Telecoms

Nigeria’s broadband penetration shrinks to 40.6%

From a peak point of 45.93 per cent in October 2020, broadband penetration in Nigeria slipped to 40.66 per cent in April this year. This came amidst the implementation of a National Broadband Plan where the country hopes to achieve 70 per cent penetration in the next four years.

According to the latest industry data released by the Nigerian Communications Commission (NCC) subscriptions for high-speed internet in the country plunged to 77.6 million from 78.6 million recorded in March. This showed that the network operators lost one million broadband customers within the month.

An analysis of the NCC’s data showed that the country had been recording a consistent decrease in the number of broadband users since November 2020. According to the data, the service providers had lost a total of 10 million broadband subscribers between November 2020 and April 2021.

In November 2020, broadband penetration had declined by 1.6 million, breaking 10 months of consistent monthly growth. By December, it went down further as the number of broadband subscriptions stood at 85.9 million, compared with 86 million in the preceding month while the penetration level went down to 45.02 per cent from 45.07 per cent recorded in the preceding month.

January 2021 saw the number of broadband users in the country declined by four million from 85.9 million in December to 81.9, which brought the penetration level to 42.93. And in February it went further down again to 79.9 million users, and by March it had reduced to 78.6 million.

Between January and October 2020, broadband connectivity in the country had increased by 15.5 million. On average, the country had been recording a one per cent increase each month, as the mobile network operators continued to push for deployment of 4G service across the country.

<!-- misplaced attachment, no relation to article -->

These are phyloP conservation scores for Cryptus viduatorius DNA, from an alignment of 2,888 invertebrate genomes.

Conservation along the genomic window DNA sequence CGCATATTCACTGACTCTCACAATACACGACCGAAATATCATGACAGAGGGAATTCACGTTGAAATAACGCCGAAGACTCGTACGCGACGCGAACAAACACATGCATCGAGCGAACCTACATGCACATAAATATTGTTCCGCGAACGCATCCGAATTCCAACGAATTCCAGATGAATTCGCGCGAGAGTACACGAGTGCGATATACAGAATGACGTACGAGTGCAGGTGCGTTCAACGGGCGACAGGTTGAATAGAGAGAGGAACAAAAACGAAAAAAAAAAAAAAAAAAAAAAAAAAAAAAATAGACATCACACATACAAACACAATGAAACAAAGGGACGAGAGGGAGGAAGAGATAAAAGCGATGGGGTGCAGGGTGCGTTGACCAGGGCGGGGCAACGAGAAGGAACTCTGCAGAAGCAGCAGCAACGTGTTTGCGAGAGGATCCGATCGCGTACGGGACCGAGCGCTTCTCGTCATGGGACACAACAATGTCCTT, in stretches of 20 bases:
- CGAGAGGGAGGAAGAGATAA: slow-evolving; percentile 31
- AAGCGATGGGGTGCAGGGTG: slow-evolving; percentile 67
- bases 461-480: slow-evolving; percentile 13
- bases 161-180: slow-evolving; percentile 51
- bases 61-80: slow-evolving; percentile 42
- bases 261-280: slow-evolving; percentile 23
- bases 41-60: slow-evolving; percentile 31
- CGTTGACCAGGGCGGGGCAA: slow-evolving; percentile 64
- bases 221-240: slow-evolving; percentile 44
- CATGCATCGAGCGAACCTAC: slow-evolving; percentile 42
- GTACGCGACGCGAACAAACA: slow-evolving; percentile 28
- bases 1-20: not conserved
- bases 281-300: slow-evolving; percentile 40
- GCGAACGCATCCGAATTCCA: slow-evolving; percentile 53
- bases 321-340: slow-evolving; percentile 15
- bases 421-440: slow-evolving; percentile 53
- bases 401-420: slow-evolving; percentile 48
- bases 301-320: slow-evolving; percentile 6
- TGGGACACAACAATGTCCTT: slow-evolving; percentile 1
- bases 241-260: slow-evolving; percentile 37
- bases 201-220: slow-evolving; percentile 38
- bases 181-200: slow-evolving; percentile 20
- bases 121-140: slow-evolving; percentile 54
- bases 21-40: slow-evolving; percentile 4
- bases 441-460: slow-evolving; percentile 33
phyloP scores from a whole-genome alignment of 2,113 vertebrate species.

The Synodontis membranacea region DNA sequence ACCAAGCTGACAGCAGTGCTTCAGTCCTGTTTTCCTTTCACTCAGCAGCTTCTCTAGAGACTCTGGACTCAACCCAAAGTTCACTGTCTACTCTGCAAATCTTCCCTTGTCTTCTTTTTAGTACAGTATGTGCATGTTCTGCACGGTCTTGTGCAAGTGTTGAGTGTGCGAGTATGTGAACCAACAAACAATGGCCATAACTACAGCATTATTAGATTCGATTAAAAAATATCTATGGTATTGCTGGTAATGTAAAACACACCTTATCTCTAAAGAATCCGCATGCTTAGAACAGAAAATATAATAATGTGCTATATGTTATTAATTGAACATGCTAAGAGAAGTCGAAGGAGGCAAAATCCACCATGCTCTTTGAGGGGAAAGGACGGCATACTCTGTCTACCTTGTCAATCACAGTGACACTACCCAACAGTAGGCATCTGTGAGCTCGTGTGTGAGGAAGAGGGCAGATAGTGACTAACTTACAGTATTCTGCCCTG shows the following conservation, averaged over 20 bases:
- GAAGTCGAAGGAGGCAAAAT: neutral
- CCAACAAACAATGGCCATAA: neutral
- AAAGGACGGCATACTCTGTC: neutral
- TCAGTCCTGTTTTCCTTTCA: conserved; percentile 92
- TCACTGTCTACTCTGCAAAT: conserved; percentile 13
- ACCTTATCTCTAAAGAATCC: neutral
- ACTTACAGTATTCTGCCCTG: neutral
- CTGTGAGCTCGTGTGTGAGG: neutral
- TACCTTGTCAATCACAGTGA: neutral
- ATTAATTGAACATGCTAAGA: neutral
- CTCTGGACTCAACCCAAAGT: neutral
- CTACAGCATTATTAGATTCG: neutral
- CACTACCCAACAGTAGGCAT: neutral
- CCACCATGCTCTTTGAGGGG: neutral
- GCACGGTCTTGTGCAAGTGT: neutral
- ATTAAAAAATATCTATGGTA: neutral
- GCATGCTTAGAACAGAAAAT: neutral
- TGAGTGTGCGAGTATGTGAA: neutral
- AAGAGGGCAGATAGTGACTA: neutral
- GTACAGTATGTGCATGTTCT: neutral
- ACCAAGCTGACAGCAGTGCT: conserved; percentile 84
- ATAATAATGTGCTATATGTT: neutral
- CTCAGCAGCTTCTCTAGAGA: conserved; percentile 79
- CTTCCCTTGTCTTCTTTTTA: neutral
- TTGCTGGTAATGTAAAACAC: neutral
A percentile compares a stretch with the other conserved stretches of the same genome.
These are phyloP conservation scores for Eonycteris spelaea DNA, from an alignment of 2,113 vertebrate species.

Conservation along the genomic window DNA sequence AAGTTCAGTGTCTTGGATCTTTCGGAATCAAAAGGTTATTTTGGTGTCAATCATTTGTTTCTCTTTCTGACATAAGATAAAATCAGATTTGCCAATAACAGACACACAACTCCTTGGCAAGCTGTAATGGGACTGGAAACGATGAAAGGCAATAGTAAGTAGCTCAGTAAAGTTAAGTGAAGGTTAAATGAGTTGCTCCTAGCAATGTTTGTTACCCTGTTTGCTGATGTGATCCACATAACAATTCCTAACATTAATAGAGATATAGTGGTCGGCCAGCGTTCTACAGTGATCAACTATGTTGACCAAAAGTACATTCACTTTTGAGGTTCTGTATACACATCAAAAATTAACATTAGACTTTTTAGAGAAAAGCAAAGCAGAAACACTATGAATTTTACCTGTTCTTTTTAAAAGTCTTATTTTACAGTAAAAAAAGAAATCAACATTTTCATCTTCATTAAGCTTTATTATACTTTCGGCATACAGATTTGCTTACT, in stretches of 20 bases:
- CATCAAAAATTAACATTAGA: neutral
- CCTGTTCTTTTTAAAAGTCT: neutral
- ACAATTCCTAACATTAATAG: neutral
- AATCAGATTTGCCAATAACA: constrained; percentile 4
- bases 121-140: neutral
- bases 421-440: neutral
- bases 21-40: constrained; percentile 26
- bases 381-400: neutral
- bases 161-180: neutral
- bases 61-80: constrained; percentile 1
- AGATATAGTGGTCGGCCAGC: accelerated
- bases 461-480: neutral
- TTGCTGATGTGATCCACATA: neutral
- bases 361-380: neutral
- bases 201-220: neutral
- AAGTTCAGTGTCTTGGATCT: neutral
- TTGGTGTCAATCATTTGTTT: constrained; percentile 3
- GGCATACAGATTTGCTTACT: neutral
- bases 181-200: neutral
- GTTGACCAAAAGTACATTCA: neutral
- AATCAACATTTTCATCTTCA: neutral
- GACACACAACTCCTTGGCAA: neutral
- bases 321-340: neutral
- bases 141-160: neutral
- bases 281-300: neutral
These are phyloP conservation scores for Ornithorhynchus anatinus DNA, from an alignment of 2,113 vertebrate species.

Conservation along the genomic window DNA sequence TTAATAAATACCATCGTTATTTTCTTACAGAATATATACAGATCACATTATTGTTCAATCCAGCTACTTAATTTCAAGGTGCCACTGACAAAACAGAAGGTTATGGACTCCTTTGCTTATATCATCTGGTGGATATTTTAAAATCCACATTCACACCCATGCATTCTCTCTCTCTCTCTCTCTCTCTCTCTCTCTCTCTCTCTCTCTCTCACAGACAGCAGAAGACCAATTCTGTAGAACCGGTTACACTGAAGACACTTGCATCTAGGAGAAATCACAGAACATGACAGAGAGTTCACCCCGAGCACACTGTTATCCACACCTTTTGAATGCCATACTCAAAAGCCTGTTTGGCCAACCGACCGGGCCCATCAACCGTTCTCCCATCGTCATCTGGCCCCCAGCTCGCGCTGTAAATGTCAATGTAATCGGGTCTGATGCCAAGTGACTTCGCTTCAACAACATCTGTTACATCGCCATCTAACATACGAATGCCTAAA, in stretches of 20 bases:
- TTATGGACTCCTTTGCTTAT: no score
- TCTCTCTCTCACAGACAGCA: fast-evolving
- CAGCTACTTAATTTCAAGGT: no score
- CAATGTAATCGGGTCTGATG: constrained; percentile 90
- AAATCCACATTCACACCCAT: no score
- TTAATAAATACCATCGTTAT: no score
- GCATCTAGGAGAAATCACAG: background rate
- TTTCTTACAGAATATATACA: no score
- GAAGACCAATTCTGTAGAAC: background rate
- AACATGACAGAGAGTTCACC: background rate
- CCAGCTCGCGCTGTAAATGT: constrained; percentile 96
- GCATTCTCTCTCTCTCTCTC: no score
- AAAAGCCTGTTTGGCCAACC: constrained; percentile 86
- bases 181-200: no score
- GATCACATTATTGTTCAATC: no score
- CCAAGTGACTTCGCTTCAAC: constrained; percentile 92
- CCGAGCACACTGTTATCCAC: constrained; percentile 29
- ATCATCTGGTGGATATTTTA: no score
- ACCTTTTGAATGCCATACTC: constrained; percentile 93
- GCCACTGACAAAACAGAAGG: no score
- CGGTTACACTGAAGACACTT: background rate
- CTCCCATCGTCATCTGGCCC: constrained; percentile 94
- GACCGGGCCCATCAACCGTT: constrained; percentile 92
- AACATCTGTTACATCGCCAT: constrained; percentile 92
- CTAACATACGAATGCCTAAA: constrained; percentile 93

However, industry analysts are blaming the consistent decline in the last six months on the suspension of SIM sales. According to them, many subscribers were not been able to replace or swap their damaged or missing SIMs since the ban on SIM registration or activation, which took effect on December 9, 2020.

With the lifting of the suspension on April 19, experts said the country would have to fast-track the implementation of the NBP 2020-2025 and remove obstacles to the fast deployment of infrastructure to recover the lost grounds.

The suspension of SIM sales has also affected the country’s overall active mobile subscriptions negatively. According to NCC’s data, active subscriptions across the four GSM networks of MTN, Globacom, Airtel, and 9mobile declined to 188.3 million from 192 million recorded in March. This brought the total loss of mobile connections between December 2020 and April 2021 to 19.2 million.

With the steep decline in the number of active mobile connections, the country’s teledensity, which measures the number of active telephone connections per 100 inhabitants living within an area, also declined from 100.80 per cent in March 2021, to 98.86 per cent in April. In November 2020, Nigeria’s teledensity stood at 108.92 per cent.

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